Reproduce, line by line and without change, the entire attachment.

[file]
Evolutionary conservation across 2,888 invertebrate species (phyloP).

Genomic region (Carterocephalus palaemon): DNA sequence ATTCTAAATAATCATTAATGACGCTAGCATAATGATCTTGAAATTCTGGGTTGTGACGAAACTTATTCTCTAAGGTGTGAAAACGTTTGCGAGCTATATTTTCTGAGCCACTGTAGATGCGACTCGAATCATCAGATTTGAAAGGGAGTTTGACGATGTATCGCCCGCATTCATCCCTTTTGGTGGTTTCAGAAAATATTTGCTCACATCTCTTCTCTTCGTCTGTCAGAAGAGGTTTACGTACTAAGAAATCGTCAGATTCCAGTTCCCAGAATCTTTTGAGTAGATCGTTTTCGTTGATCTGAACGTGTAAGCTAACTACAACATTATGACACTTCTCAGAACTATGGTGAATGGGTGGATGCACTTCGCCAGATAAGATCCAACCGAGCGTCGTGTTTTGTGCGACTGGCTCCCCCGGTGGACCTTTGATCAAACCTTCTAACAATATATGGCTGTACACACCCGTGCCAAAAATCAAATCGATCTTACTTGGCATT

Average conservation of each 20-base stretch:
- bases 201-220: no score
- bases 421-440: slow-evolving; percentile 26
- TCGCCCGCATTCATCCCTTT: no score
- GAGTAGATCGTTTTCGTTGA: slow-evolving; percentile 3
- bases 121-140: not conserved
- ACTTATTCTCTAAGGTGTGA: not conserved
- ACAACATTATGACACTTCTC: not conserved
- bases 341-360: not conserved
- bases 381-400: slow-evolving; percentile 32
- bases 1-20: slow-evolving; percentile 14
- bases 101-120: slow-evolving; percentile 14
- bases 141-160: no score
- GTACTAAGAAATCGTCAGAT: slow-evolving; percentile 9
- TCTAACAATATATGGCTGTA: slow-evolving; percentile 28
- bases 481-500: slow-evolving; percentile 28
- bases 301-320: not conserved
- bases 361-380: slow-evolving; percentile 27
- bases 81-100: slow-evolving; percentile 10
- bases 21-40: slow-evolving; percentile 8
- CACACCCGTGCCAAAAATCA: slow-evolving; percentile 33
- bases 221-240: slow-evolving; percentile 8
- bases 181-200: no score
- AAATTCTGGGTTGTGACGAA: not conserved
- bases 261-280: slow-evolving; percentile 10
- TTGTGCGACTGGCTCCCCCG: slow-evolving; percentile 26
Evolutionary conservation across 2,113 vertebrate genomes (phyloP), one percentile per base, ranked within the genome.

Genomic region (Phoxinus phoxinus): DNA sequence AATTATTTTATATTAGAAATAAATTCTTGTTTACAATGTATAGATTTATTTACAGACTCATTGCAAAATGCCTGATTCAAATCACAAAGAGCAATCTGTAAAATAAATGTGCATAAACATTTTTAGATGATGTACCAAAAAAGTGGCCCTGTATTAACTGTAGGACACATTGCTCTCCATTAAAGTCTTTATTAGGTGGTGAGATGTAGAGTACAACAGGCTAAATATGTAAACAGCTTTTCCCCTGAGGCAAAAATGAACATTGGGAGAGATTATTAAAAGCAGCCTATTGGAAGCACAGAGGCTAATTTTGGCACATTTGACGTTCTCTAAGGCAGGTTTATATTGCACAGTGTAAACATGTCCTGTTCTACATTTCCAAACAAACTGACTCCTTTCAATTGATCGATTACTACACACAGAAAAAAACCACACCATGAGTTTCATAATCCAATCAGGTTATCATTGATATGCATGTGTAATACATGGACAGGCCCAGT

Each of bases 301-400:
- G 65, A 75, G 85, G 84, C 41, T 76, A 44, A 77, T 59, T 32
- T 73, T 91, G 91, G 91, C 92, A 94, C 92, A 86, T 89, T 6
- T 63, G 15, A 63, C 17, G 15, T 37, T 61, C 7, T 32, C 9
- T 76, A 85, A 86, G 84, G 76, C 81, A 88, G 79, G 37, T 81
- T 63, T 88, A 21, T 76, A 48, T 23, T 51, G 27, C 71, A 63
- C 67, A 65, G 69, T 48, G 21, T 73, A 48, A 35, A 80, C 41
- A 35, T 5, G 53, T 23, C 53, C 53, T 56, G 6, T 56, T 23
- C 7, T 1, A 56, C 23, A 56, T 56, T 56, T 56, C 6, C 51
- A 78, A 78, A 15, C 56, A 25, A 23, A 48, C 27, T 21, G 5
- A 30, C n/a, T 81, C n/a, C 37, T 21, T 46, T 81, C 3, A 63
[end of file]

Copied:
Evolutionary conservation across 2,888 invertebrate species (phyloP).

Genomic region (Carterocephalus palaemon): DNA sequence ATTCTAAATAATCATTAATGACGCTAGCATAATGATCTTGAAATTCTGGGTTGTGACGAAACTTATTCTCTAAGGTGTGAAAACGTTTGCGAGCTATATTTTCTGAGCCACTGTAGATGCGACTCGAATCATCAGATTTGAAAGGGAGTTTGACGATGTATCGCCCGCATTCATCCCTTTTGGTGGTTTCAGAAAATATTTGCTCACATCTCTTCTCTTCGTCTGTCAGAAGAGGTTTACGTACTAAGAAATCGTCAGATTCCAGTTCCCAGAATCTTTTGAGTAGATCGTTTTCGTTGATCTGAACGTGTAAGCTAACTACAACATTATGACACTTCTCAGAACTATGGTGAATGGGTGGATGCACTTCGCCAGATAAGATCCAACCGAGCGTCGTGTTTTGTGCGACTGGCTCCCCCGGTGGACCTTTGATCAAACCTTCTAACAATATATGGCTGTACACACCCGTGCCAAAAATCAAATCGATCTTACTTGGCATT

Average conservation of each 20-base stretch:
- bases 201-220: no score
- bases 421-440: slow-evolving; percentile 26
- TCGCCCGCATTCATCCCTTT: no score
- GAGTAGATCGTTTTCGTTGA: slow-evolving; percentile 3
- bases 121-140: not conserved
- ACTTATTCTCTAAGGTGTGA: not conserved
- ACAACATTATGACACTTCTC: not conserved
- bases 341-360: not conserved
- bases 381-400: slow-evolving; percentile 32
- bases 1-20: slow-evolving; percentile 14
- bases 101-120: slow-evolving; percentile 14
- bases 141-160: no score
- GTACTAAGAAATCGTCAGAT: slow-evolving; percentile 9
- TCTAACAATATATGGCTGTA: slow-evolving; percentile 28
- bases 481-500: slow-evolving; percentile 28
- bases 301-320: not conserved
- bases 361-380: slow-evolving; percentile 27
- bases 81-100: slow-evolving; percentile 10
- bases 21-40: slow-evolving; percentile 8
- CACACCCGTGCCAAAAATCA: slow-evolving; percentile 33
- bases 221-240: slow-evolving; percentile 8
- bases 181-200: no score
- AAATTCTGGGTTGTGACGAA: not conserved
- bases 261-280: slow-evolving; percentile 10
- TTGTGCGACTGGCTCCCCCG: slow-evolving; percentile 26
Evolutionary conservation across 2,113 vertebrate genomes (phyloP), one percentile per base, ranked within the genome.

Genomic region (Phoxinus phoxinus): DNA sequence AATTATTTTATATTAGAAATAAATTCTTGTTTACAATGTATAGATTTATTTACAGACTCATTGCAAAATGCCTGATTCAAATCACAAAGAGCAATCTGTAAAATAAATGTGCATAAACATTTTTAGATGATGTACCAAAAAAGTGGCCCTGTATTAACTGTAGGACACATTGCTCTCCATTAAAGTCTTTATTAGGTGGTGAGATGTAGAGTACAACAGGCTAAATATGTAAACAGCTTTTCCCCTGAGGCAAAAATGAACATTGGGAGAGATTATTAAAAGCAGCCTATTGGAAGCACAGAGGCTAATTTTGGCACATTTGACGTTCTCTAAGGCAGGTTTATATTGCACAGTGTAAACATGTCCTGTTCTACATTTCCAAACAAACTGACTCCTTTCAATTGATCGATTACTACACACAGAAAAAAACCACACCATGAGTTTCATAATCCAATCAGGTTATCATTGATATGCATGTGTAATACATGGACAGGCCCAGT

Each of bases 301-400:
- G 65, A 75, G 85, G 84, C 41, T 76, A 44, A 77, T 59, T 32
- T 73, T 91, G 91, G 91, C 92, A 94, C 92, A 86, T 89, T 6
- T 63, G 15, A 63, C 17, G 15, T 37, T 61, C 7, T 32, C 9
- T 76, A 85, A 86, G 84, G 76, C 81, A 88, G 79, G 37, T 81
- T 63, T 88, A 21, T 76, A 48, T 23, T 51, G 27, C 71, A 63
- C 67, A 65, G 69, T 48, G 21, T 73, A 48, A 35, A 80, C 41
- A 35, T 5, G 53, T 23, C 53, C 53, T 56, G 6, T 56, T 23
- C 7, T 1, A 56, C 23, A 56, T 56, T 56, T 56, C 6, C 51
- A 78, A 78, A 15, C 56, A 25, A 23, A 48, C 27, T 21, G 5
- A 30, C n/a, T 81, C n/a, C 37, T 21, T 46, T 81, C 3, A 63